This vineyard has traveled 30 years into the future. These aren’t typical grape vines. They’re actually owned by a university, where researchers are conducting a one-of-a-kind experiment. They’re pumping carbon dioxide into their vineyard to see how grapes will grow in 2050. They’re simulating the future to find all the ways that climate change is about to endanger one of the world’s most economically and culturally important crops. Because if we want to save the wines we love, we need to know exactly what we’re dealing with. I’m Michael Tabb. This is Quartz. Please subscribe to our channel. Climate change is already having a huge impact on winemaking. Winemakers are adapting to hotter temperatures and more extreme weather by growing new kinds of grapes, fundamentally changing the types of wine they make. We actually did a whole video on this. You can find the link in the cards. But if winemakers want to keep making the wines they’ve always made, how do they need to adapt? And is it even possible? Here, in Western Germany, some researchers decided to find out. “So if you want to look in the future you need to mimic the future. You cannot do it in a greenhouse. We want to learn to adapt ahead of time to the conditions that are waiting for us in 30 something years.” That’s Dr. Hans Reiner Schultz, President of Hochschule Geisenheim University. They’re located in the Rheingau an area that’s been growing wine since was commanded to by Charlemagne – 1200 years ago. Here in the university’s vineyards, they grow lots of grape varieties, but Riesling is the regional favorite. Riesling from this region is known for being light and dry with low alcohol content. And it takes a lot of work to make sure it keeps those characteristics each year. It’s all about balancing acidity and sugar in the grapes. This balance depends on temperature. It also depends on carbon dioxide. CO2 is one of the main ingredients in photosynthesis, combining with water to make sugar and oxygen. But no one really knows what rising CO2 levels are going to mean for individual grapes or the wine we make from them. And that’s true for a whole range of climate-sensitive crops. You may have seen this chart before. For almost 10,000 years, all our crops grew in a pretty consistent atmosphere. Around 200 years ago, things started to change. Here’s where we are today. Chances are we’ll be around here in 2050. So, for the past few years, Hochschule Geisenheim University has been pumping CO2 from this tank into this part of the vineyard they own. It’s not a lot of carbon dioxide, just enough to raise the concentration of the gas in the air by about 20 percent to the levels we expect around the world in 2050. It’s one of a few dozen similar experiments with different crops around the world. It’s going to take years, if not decades, for this experiment to show definitive conclusions. But there are already signs that grape vines respond to CO2 in ways that are much more complicated than anyone expected. Here’s what they’ve noticed. Lots of the sugar is developing in the grapes themselves, making them bigger and juicier. Grape bunches are also getting longer with more berries. The grape vines are soaking up more water from the ground. This could mean the vines are going deeper and faster.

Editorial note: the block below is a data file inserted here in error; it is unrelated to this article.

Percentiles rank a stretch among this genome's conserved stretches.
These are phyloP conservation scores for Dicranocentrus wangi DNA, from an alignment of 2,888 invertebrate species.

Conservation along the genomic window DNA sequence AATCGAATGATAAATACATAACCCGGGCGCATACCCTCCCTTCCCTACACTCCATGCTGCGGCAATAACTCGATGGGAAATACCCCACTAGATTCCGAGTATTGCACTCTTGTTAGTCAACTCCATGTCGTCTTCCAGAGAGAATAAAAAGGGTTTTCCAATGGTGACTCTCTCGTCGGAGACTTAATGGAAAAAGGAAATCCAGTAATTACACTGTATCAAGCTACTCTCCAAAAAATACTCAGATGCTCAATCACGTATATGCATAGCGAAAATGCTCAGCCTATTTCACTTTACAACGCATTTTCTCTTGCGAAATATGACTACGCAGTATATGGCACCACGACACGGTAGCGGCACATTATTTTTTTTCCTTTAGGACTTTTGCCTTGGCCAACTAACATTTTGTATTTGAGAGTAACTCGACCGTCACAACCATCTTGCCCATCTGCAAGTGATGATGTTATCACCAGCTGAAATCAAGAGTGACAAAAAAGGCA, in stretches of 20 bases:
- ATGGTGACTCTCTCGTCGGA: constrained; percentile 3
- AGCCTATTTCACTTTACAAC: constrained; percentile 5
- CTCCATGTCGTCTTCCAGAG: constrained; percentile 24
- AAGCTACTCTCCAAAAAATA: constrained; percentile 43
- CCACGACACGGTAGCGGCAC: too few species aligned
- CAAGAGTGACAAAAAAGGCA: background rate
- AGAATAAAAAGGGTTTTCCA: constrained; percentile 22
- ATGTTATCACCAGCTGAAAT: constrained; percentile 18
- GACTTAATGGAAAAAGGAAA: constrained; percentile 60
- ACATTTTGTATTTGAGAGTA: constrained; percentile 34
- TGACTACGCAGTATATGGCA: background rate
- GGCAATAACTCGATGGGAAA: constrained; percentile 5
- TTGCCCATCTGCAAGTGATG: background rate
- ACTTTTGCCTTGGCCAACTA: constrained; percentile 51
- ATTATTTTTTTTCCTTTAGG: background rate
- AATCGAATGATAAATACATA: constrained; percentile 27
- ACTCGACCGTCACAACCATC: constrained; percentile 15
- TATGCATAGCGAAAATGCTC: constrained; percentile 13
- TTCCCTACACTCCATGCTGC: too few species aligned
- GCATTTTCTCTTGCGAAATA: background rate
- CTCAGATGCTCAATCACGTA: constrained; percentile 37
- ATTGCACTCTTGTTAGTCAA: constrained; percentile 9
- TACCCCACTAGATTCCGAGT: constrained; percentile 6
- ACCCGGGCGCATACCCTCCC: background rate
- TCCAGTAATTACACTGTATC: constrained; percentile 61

Moths grown under higher CO2 levels, feeding on the altered crops, are reproducing faster, that may lead to more larvae that eat grapes and make them susceptible to fungi and diseases. What’s become painfully obvious is that just a little carbon dioxide can massively disrupt this extremely sensitive ecosystem. That means if growers want to maintain successful harvests, they need to re-learn their craft. Because within a few decades, everything from plant structure to water usage to pest growth will totally change. So far, the additional CO2 hasn’t much changed the flavor of the university’s wine, but it’s still early. And experiment aside, rising temperatures are already making the grapes in Rheingau sweeter. That transformation is only going to accelerate as the climate warms further. Which gets us to the real concern – it isn’t that there won’t be wine in the future, it’s that growing traditional wine will become much more difficult and it won’t taste the same. Growers here could just decide to grow something different. Thanks to climate change, Rheingau is now perfect climate for growing Sauvignon Blanc. Some growers are open to that. But most will keep growing the same Riesling they’ve grown for centuries. “It’s not only just a pure plant, so it’s a cultural heritage, it’s a landscape which comes with it, it’s the tourism which comes with it, it’s the economy in certain rural areas which completely rely on making wine growing grapes. So that makes it different and it makes it more important to look closer at it.” Experiments like this can help growers and winemakers find new techniques to preserve this heritage in a changing climate. “Grape growers and winemakers have to be much more flexible today, because fluctuations between vintages but also within a vintage, how suddenly the situations are changing are much more accentuated than we used to have. If you’re not flexible, you’re lost.” Hey, we’re making a series for Quartz members we think you’ll like. It’s called “Because China.” China is reshaping our world in a lot of interesting and unexpected ways. Click the link in the description or the comments and sign up for a free membership trial to watch this series and more great videos.